A three-night attack by Muslim fanatics happened in daylight and in front of the police. It was not the first time, and may not be the last.
by Marco Respinti
On March 3, 2023, Jahid Hasan, a young man, reportedly around 25 years of age, was
clobbered to death in Northern Bangladesh. Hasan was an Ahmadi Muslim, and the day of his murder marked the inauguration of the 98th annual convention of Bangladeshi Ahmadi Muslims in the city of Ahmednagar, Panchagarh district, Rangpur division, Bangladesh (not to be confused with the city of Ahmednagar, Ahmednagar district, state of Maharashtra, Western India).
The young Ahmadi was trying to protect the convention grounds from the aggression of a large group of thugs, and his assassination took place amid a three-night attack. As a result of these incidents, four other Ahmadis were hospitalized in serious conditions, and more than 100 suffered lesser injuries. The Ahmadiyya Mosque of Darul Wahid Mohalla neighborhood and the Ahmadiyya Medical Clinic & Lab were set ablaze. 189 houses and 50 shops belonging to Ahmadi Muslims were looted or set on fire. Alarmingly, all took place in full daylight and under the eyes of the police.
The detailed news of this extended violence and killing was broadcasted by the International Human Rights Committee (IHRC), a non-profit and non-governmental organization focusing on freedom of religion or belief based in London. “Bitter Winter” asked the IHRC to supply further elements to identify the aggressors. The IHRC confirmed (first directly to “Bitter Winter,” then in a second press release) that the violent mob, which stormed the Ahmadi convention, was incited by the preaching of extremist Sunni Muslim clerics, who consider the Ahmadis as heretics.
From sources it describes as reliable, the IHRC also received rumors of probable new imminent attacks against the Ahmadiyya Centers of Nasirabad, Kafuria, Islam Ganj and Borchor in Bangladesh. They may be expected on Friday 10, 2023. One shall presume that this same news is also known to the local police and political authorities, and they will take all possible measures to prevent another tragedy.
This is in fact an unacceptable episode of persecution against believers, motivated by intolerance and hatred, which no religious doctrine can allow and no theological dispute should justify.
As it is known, some schools of Islamic thought consider the Ahmadis as non-Muslim heretics. Pakistan officially adopts this view. The situation of the Ahmadis there became unbearable in the first half of the 1980s, compelling many to leave or suffer harsh discrimination and open persecution. The leader of the community, His Holiness Sahibzada Mirza Ahmad Masroor Sahib, the 5th caliph, lives today in London, UK.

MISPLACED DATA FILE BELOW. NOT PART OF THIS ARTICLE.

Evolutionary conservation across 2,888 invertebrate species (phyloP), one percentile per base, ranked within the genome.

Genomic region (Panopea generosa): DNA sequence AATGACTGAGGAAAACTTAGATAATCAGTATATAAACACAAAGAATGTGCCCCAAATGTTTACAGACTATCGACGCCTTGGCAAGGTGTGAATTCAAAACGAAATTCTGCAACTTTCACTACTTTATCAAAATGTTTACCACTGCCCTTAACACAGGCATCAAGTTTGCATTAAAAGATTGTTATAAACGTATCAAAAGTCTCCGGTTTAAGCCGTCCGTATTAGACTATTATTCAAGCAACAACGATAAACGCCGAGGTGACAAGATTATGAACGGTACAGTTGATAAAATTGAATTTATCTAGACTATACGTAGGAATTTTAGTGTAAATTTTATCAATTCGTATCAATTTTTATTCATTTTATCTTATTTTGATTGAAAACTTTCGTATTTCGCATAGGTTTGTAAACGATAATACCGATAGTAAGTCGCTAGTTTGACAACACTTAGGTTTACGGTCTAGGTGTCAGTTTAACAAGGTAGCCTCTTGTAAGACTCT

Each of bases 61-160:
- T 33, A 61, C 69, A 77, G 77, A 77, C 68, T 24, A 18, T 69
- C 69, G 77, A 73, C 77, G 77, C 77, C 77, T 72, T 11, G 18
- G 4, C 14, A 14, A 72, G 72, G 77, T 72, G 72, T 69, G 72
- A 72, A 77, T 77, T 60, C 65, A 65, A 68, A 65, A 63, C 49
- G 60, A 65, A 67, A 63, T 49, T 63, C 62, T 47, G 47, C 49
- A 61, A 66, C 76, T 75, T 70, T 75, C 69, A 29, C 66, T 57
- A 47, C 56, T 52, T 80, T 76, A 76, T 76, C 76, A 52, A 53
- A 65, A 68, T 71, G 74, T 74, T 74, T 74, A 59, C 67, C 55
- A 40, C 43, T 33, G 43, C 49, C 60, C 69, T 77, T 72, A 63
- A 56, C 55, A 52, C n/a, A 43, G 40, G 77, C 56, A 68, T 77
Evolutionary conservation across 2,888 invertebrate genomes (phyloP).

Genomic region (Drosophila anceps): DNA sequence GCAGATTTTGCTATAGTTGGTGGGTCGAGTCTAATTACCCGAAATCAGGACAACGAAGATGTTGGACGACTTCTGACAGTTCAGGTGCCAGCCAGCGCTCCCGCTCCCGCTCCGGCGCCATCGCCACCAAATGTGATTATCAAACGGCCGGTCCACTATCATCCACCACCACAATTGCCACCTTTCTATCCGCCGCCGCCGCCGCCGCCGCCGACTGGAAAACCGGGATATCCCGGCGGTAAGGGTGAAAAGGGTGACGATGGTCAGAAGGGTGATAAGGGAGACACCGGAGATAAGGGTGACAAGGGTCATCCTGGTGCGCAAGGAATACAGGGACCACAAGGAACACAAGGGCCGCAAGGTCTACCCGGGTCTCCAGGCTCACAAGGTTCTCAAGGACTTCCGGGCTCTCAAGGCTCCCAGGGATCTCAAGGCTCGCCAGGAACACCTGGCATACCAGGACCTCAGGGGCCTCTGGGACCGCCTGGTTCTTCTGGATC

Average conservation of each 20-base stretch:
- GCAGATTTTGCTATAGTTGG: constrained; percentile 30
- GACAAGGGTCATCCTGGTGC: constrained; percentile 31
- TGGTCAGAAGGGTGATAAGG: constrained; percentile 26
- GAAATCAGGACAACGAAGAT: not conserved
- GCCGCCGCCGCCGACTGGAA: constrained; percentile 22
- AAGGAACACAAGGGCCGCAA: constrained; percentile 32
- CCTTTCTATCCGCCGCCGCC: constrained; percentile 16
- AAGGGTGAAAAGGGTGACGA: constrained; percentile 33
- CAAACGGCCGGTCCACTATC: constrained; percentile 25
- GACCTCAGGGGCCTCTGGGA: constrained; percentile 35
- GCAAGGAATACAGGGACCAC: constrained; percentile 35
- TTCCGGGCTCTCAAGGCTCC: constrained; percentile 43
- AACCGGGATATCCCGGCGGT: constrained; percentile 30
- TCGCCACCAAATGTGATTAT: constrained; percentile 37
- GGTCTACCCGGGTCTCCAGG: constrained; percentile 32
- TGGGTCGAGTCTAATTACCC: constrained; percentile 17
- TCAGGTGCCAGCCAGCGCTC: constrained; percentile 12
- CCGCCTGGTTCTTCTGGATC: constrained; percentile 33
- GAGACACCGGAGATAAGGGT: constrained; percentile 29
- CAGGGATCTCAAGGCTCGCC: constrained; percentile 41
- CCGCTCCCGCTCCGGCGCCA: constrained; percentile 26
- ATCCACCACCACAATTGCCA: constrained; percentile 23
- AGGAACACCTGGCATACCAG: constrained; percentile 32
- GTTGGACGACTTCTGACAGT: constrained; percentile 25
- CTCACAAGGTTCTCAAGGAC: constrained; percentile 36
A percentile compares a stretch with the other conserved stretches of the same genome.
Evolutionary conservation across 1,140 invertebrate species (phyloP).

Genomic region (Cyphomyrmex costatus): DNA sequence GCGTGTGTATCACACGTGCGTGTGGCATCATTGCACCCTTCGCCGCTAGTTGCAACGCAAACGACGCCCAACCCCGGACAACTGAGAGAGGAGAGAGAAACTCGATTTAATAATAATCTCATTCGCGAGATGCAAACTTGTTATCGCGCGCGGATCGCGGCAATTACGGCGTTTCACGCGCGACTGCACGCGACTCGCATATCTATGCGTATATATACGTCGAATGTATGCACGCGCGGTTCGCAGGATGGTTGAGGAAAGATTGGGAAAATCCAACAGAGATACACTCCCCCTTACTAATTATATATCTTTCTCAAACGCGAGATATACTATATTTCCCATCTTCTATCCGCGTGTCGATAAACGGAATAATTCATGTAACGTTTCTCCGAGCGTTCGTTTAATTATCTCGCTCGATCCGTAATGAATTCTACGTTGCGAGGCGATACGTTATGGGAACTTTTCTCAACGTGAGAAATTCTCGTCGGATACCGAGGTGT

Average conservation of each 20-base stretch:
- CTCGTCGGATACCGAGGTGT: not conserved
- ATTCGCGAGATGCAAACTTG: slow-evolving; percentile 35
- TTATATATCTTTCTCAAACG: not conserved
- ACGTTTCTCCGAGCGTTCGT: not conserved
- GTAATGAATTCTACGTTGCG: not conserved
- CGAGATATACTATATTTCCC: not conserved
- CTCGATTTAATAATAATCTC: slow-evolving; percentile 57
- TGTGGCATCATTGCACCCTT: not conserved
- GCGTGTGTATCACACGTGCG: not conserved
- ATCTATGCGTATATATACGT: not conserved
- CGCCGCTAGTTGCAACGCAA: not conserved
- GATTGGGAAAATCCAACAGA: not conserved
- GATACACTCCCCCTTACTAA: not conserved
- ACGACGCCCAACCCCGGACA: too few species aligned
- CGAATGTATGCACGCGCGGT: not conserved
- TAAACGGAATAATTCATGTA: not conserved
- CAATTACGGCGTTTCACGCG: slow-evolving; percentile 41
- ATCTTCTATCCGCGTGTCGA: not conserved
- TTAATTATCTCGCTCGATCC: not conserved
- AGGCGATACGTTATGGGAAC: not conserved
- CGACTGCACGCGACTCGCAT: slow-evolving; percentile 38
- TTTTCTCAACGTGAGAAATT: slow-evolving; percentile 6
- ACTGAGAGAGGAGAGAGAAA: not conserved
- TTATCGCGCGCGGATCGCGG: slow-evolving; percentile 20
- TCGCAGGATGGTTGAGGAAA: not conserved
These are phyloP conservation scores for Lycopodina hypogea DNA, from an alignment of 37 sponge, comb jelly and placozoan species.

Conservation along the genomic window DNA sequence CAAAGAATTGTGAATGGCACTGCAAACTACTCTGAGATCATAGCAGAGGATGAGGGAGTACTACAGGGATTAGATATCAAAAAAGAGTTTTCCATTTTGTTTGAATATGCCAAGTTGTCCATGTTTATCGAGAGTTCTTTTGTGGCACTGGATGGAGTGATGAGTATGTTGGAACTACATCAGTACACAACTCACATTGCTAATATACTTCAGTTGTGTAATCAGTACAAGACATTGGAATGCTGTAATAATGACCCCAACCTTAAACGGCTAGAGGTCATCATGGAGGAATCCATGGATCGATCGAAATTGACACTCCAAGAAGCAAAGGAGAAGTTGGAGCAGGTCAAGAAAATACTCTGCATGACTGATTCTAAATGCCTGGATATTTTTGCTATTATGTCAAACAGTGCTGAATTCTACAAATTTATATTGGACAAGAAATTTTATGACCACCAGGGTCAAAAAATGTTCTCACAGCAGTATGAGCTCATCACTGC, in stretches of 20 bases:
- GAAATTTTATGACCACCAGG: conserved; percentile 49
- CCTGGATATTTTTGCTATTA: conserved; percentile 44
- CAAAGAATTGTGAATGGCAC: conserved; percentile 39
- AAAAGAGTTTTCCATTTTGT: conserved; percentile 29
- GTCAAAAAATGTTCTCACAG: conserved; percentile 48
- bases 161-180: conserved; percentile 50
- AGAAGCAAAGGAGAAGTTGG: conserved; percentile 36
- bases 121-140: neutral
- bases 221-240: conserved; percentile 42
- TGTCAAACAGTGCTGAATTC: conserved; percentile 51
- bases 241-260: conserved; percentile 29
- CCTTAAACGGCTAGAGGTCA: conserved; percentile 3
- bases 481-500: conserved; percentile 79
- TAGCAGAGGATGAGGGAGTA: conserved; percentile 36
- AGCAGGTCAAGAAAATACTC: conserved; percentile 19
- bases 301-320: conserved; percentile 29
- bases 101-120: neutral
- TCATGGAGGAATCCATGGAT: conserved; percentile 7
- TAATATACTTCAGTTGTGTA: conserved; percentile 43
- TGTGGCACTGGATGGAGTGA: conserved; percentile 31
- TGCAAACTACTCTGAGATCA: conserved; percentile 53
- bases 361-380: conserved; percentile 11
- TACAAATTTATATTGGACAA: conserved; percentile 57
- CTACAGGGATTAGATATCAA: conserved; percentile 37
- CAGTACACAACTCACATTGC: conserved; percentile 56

That of Pakistan is a case of an unbearable intromission of a state into religious affairs, which creates discrimination and persecution against the Ahmadis. And while the government of Pakistan discriminates the Ahmadiyya Muslim community in several forms, gangs of violent people feel somewhat encouraged to openly attack them in the streets, beat them, and even kill them, often in front of police officers who do not intervene.
In this respect, Bangladesh is not comparable to Pakistan. There is no state law discriminating Ahmadi Muslims or declaring them non-Muslims. But there are fanatics who would like to replicate the situation of Pakistan, whose Islamic fundamentalists are a source of inspiration for their Bangladeshi counterparts.
Pakistan (with a majority of Sunni Muslims) was born out of the 1947 Partition of India (which kept a majority of Hindus) along a religious line. The Indian region of Bengal, in the east, suffered the same fate. Along a similar religious line, the western part of Bengal, where Hindus were (and are) the majority, remained to India, while the eastern part, where Sunni Muslims were (and are) the majority, became part of Pakistan. Called first East Bengal and soon after East Pakistan (with no geographical continuity with the Western part of Pakistan), the province was little by little drawn into political, linguistic, ethnic, and religious controversies that in 1971 burst out into a bloody civil war, which soon escalated into a genocide that ended, after an Indian intervention, with the independence of Bangladesh.
The story of the genocide was told in a series of articles of Bitter Winter. But it is important to note that religious fanaticism and violence in Bangladesh unfortunately did not end with the war.